Best Buy CEO (Lucas Jackson | Reuters)

Some of these guys repeatedly made bird-brained business decisions, while others did things that were ethically backward or out-and-out illegal. But the one thing they all lacked? The quality bosses need the most: leadership. Luckily, you can learn from the mistakes of these CEOs and avoid their failings to pave your path to the top. (On the flip side, here are 6 Things All Great Bosses Know.)


5. Rodrigo Rato, President of Bankia (Spain)
Imagine if in addition to the U.S. government giving billions of dollars in loans to banks during the financial crisis, they also allowed seven already too-big-to-fail institutions to merge into one "megabank"--which managed to lose over $4 billion in a single year. That's essentially the story behind Bankia and the man put in charge, former high-ranking government finance minister Rodrigo Rato.

The lesson:Past performance doesn't predict future success.

"Most evidence points to Rato being a capable guy, and it's possible he wanted to believe that Bankia was going to be successful," says Finkelstein. It's like when you come out of college with your stellar GPA and glowing recommendations from professors. Don't expect to ride your undergrad accomplishments all the way to the top--you'll have to prove yourself again and again throughout your career, Finkelstein says. Once you've done that, know the right way to ask for a bigger slice of the pie. Click here for 30 Tips to Save More Money and Earn a Raise.

4. Mark Pincus, CEO of Zynga
Pincus is the founder of Zynga, the video game company responsible for clogging up your Facebook feed with titles like "Farmville" and "Mafia Wars." And although those games are gaining users, Zynga's stock has bottomed out 85 percent lower than its highest price. Not surprisingly, many top execs have fled the company--most likely because Pincus' background is as an entrepreneur, not a team-playing business executive. "As a CEO, you can't run a large company alone," says Finkelstein.

The lesson:Learn to delegate.

With any promotion you'll suddenly be in charge of a handful of underlings, all tasked with the same role you were once doing better than anyone else. Resist the urge to do your subordinates' job for them. "Set high goals and expectations, hold them accountable, and most importantly, get out of the way," says Finkelstein.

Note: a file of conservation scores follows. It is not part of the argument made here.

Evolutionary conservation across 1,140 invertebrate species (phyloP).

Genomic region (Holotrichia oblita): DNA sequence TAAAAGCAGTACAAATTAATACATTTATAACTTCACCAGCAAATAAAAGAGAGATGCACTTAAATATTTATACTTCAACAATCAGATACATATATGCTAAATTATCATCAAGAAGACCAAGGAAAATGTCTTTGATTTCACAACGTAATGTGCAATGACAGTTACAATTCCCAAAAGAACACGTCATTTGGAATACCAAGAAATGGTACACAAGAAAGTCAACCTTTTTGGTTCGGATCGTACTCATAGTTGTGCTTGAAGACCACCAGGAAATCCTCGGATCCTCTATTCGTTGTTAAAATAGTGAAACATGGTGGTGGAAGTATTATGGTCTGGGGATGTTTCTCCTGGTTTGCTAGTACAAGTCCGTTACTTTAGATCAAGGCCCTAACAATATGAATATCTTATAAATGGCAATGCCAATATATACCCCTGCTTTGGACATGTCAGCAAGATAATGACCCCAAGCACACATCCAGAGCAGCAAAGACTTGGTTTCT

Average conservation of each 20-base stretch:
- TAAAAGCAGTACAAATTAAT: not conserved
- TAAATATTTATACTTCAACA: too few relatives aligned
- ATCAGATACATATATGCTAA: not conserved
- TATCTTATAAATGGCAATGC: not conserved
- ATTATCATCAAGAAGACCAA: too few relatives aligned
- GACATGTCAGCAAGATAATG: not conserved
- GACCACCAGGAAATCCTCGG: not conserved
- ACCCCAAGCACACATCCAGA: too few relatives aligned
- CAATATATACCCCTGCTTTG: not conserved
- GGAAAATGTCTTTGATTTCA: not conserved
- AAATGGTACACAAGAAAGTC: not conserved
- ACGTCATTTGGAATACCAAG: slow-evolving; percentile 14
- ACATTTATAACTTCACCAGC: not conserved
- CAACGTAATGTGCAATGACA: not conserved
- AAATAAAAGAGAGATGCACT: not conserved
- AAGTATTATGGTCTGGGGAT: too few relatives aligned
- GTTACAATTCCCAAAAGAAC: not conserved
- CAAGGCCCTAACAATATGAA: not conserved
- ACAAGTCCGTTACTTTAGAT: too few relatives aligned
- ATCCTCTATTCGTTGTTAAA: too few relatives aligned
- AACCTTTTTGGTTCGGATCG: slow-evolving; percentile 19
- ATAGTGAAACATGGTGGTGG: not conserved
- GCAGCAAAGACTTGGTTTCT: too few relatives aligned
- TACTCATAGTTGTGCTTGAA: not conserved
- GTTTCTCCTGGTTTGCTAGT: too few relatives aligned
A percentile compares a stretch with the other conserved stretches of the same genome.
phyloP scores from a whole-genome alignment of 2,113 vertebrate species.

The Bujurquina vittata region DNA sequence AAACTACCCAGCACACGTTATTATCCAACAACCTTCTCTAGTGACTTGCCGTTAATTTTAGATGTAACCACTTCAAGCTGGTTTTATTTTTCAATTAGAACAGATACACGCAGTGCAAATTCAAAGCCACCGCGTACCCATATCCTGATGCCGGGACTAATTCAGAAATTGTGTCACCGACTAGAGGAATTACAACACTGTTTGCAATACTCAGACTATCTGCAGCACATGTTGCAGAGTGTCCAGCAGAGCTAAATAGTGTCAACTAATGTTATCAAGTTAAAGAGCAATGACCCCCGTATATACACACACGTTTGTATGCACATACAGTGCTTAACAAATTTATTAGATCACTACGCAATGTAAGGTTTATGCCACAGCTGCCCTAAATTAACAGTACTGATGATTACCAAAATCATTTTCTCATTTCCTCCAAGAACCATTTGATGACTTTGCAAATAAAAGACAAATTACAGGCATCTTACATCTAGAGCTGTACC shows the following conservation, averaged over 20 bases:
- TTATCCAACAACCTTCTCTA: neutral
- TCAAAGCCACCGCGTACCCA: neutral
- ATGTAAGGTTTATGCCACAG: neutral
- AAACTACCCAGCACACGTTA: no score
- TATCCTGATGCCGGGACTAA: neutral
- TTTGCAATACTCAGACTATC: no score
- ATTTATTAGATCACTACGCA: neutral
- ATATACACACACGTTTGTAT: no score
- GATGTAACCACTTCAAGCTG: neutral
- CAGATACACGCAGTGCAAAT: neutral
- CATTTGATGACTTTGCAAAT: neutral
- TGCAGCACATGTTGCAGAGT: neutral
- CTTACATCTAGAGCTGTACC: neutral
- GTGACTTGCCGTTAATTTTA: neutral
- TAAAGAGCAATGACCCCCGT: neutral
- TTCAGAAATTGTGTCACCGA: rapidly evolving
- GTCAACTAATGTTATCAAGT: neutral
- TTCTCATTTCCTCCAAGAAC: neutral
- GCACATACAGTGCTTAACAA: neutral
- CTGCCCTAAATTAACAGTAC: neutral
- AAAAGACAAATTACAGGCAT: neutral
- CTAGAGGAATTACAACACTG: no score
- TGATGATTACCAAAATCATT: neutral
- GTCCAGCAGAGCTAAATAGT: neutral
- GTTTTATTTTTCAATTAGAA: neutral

3. Andrea Jung, Chairman of the Board at Avon (resigned in April 2012)
Before she resigned as CEO, Jung had been running cosmetics giant Avon since 1999. "She thought she was the company," says Brian Sozzi, Men's Health Million Dollar Man blogger. But Avon is currently under investigation by the Securities and Exchange Commission for possibly paying bribes in China. You could blame Jung's marketing and branding background, which may have served her well in established markets, but didn't prove up to the task when navigating China's complicated economy and political system, Finkelstein says.

The lesson:Fill your knowledge gaps.

"Just because you're an expert in one area doesn't mean that necessarily translates to a related field," says Finkelstein. There are many ways to keep your brain sharp, including thought-provoking books, free seminars, conferences, and even continuing education classes at your local college. Your company may even reimburse the cost of additional professional training, so check in with human resources before you take out your debit card.

2. Aubrey McClendon, CEO of Chesapeake Energy (resigned as chairman but remains CEO)
McClendon's sins as CEO of Chesapeake Energy are numerous. The biggest of them all: With a 19 percent stake in the Oklahoma City Thunder, McClendon arranged for Chesapeake to sign a $36 million sponsorship deal, along with $4 million annually for the naming rights to the Thunder's home court. "You may love Kevin Durant, but you can't get your company to financially support the basketball team that enriches you as a team owner," Finkelstein says.

The lesson:Follow the rules.

Plenty of powerful politicians and business leaders fall from grace by thinking they're above the law, Finkelstein says. Young guys farther down the totem pole are also guilty, from fudging expenses to abusing break times. Stick to the guidelines in the employee handbook (lame as they may be), and you'll be a role model to your peers and trusted by your supervisors.

1. Brian Dunn, former CEO of Best Buy (resigned in April 2012)
Dunn admirably worked his way up from the sales floor to running the entire company. But maybe all that time immersed in one corporate culture explains why Best Buy seems continually blindsided by cheaper online rivals like Amazon. "He forgot to look ahead into the longer term, which is a very important thing as a CEO," says Sozzi. To top it off, it was revealed that the married Dunn was having an affair with a 29-year-old Best Buy employee.

The lesson:Don't play favorites.

Sleeping with one of your employees doesn't necessarily mean you're giving them an unfair advantage in the office--but everyone is going to think that. Don't forget: A subordinate who's a regular drinking buddy can be just as poisonous to the workplace as a sexual partner. "It sets the standard about your ethics," says Finkelstein. Politely keep your relationship with your boss professional, and once you're in charge, don't look to the office as a pool of friends or hookups. (Office relationships are common--but are they worth it? Find out in the special report Sex In the Office: Worth the Risk?)